Availability does not increase use in children

While it may seem like something that would obviously enlarge when you create a legal system to buy the product, there is actaully no study proving that having the drug legal would increase teen or adolescent use. Many theories of increased use come from the same kind of arguement in my first point. Number of teen use in states where marijuana aresomewhat higher, but they have not been proven to increase. On the topic, the statistics website procon.org made a note of this under one of its graph on teen montly use:

"The lack of an increase in teen marijuana use in states that legalized medical marijuana appears to disprove the argument that legalizing medical marijuana would lead to increased teen use of marijuana for recreational purposes. The cause of the decrease in teen use, however, cannot be determined without additional information and statistical analysis."

This will illustrate, for at least the information regarding teen use, may not accurately tell that it's example represents a full fledged trend. (15)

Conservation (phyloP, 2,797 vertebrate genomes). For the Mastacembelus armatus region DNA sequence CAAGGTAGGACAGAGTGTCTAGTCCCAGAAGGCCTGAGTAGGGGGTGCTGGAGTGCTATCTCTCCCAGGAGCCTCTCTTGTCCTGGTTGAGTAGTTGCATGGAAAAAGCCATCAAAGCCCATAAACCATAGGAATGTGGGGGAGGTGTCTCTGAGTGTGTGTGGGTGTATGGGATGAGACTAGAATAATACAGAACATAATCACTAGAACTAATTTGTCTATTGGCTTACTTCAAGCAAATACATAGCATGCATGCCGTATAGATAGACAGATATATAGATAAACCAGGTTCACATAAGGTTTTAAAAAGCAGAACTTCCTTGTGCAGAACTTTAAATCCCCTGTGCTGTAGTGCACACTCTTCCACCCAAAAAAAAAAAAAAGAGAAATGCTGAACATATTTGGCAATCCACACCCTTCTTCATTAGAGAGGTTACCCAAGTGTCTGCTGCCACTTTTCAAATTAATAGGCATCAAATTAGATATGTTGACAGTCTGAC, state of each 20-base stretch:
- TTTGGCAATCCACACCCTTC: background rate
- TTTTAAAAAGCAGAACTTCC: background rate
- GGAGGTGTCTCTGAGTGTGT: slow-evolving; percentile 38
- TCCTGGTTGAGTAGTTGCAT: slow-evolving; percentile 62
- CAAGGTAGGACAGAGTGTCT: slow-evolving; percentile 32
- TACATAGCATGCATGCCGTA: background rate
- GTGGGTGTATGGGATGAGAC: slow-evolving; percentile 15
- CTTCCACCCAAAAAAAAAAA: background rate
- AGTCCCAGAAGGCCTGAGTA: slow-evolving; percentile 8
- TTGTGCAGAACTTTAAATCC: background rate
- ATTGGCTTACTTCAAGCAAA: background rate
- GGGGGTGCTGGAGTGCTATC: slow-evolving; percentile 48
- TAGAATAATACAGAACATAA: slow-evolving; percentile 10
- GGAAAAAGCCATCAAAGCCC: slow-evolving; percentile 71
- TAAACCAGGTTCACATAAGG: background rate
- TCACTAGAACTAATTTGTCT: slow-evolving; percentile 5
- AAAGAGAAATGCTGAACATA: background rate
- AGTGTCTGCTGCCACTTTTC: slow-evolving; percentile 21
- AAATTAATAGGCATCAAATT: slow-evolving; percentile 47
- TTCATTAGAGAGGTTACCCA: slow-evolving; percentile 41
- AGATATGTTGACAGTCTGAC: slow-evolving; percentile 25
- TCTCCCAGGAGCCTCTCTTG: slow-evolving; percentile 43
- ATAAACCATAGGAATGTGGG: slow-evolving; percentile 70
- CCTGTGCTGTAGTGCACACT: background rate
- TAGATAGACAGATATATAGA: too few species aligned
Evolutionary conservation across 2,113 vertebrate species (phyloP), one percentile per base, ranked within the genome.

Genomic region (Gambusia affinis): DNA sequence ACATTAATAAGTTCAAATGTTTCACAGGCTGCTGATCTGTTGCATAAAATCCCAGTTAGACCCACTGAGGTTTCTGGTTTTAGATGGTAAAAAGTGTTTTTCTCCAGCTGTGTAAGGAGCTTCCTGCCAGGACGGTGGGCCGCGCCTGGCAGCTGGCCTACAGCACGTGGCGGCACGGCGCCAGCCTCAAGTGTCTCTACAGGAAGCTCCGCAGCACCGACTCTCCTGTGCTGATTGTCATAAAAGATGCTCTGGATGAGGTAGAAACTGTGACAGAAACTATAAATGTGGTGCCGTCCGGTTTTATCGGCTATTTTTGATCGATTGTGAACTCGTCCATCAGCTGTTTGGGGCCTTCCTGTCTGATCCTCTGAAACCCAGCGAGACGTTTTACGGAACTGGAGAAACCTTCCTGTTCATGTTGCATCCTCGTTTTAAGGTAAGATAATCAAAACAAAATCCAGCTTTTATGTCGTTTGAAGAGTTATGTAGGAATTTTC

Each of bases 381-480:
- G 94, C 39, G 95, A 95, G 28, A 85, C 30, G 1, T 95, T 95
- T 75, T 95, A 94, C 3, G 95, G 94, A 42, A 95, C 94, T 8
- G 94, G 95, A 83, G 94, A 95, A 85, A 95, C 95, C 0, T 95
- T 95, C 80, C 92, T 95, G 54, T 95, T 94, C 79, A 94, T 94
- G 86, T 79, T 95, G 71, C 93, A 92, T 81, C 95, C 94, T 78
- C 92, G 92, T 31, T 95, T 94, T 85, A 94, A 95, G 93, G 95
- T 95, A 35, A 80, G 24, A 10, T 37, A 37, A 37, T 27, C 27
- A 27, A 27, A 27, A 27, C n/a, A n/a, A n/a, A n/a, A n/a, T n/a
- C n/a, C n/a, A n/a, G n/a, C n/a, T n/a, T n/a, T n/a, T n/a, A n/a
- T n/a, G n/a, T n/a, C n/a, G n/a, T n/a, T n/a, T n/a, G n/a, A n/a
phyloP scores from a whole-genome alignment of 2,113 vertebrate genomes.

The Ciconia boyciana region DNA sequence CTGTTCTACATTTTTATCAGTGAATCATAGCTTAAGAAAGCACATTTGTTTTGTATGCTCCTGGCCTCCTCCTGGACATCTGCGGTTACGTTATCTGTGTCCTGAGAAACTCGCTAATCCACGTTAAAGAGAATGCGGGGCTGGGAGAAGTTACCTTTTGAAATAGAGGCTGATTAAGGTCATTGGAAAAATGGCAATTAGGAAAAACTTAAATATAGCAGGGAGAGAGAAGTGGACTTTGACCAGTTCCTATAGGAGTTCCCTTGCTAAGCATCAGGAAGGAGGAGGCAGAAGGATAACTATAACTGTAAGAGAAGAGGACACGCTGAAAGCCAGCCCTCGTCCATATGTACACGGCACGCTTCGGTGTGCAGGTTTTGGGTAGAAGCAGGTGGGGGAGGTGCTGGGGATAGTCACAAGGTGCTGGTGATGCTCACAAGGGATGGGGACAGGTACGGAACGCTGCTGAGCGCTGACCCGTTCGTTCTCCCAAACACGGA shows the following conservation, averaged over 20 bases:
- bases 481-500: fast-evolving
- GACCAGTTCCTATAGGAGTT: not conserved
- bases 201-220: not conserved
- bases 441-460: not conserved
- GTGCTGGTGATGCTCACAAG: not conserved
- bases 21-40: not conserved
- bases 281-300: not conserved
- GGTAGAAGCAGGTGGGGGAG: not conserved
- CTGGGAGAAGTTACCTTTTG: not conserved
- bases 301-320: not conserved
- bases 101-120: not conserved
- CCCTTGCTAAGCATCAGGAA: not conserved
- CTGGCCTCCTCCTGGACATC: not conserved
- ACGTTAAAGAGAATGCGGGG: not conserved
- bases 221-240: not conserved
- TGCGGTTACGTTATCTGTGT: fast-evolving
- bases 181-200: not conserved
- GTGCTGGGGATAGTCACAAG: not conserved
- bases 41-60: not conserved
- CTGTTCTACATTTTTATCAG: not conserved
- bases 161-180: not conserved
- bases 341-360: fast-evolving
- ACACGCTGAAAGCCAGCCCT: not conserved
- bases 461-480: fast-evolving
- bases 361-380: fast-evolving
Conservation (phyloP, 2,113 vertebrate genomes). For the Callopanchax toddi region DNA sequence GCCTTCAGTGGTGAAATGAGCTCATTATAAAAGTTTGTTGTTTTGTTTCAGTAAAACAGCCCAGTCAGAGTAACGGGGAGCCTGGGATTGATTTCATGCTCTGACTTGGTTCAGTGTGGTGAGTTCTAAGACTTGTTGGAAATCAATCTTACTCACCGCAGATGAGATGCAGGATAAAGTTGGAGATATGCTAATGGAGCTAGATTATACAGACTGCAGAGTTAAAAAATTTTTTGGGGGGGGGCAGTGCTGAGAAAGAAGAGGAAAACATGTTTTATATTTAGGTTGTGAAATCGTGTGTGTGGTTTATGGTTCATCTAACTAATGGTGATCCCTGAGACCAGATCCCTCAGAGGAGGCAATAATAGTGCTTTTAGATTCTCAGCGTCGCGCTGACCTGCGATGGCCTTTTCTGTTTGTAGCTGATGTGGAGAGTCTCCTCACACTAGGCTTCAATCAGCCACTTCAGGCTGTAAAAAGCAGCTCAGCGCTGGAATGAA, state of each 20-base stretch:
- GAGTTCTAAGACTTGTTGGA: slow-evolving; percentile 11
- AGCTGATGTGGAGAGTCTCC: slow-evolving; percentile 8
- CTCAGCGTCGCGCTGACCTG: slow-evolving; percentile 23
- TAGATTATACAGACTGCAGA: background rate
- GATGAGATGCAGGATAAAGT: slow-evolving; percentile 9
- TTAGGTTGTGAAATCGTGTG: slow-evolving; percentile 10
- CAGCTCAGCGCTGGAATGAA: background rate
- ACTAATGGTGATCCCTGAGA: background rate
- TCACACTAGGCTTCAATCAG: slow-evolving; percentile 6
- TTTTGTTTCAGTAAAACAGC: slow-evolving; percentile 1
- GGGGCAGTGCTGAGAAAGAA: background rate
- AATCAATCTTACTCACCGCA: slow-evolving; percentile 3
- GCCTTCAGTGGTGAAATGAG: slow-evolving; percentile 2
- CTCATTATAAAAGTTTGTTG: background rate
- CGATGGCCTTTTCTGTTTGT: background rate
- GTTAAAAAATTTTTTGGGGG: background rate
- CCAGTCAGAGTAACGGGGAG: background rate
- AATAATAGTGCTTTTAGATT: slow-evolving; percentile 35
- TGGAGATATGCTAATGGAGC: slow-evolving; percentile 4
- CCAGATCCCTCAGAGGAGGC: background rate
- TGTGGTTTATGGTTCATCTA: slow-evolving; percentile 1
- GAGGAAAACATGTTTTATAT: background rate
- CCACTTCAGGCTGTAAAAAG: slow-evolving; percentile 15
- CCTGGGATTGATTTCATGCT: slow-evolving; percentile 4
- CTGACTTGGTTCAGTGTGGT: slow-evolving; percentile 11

I'll ellaborate more on economic effects of marijuana on my next list of arguements. Sorry to hold it up for so long.

Sources:
(1) http://healthland.time.com...
(2) http://www.mpp.org...
(3) http://healthland.time.com...
(4) http://www.nhtsa.gov...
(5) http://www.bostonmagazine.com...
(6)
(7) http://cebp.aacrjournals.org...
(8) http://www.ncbi.nlm.nih.gov...
(9) http://www.psychologytoday.com...
(10) http://adai.uw.edu...
(11) http://www.psychologytoday.com...
(12) http://pubs.acs.org...
(13) http://www.nei.nih.gov...
(14) http://jpet.aspetjournals.org...
(15) http://medicalmarijuana.procon.org...


Guidestone

Con

I thank my opponent for giving good opening arguments. I will now give my opening arguments.

1. Marijuana is a Gateway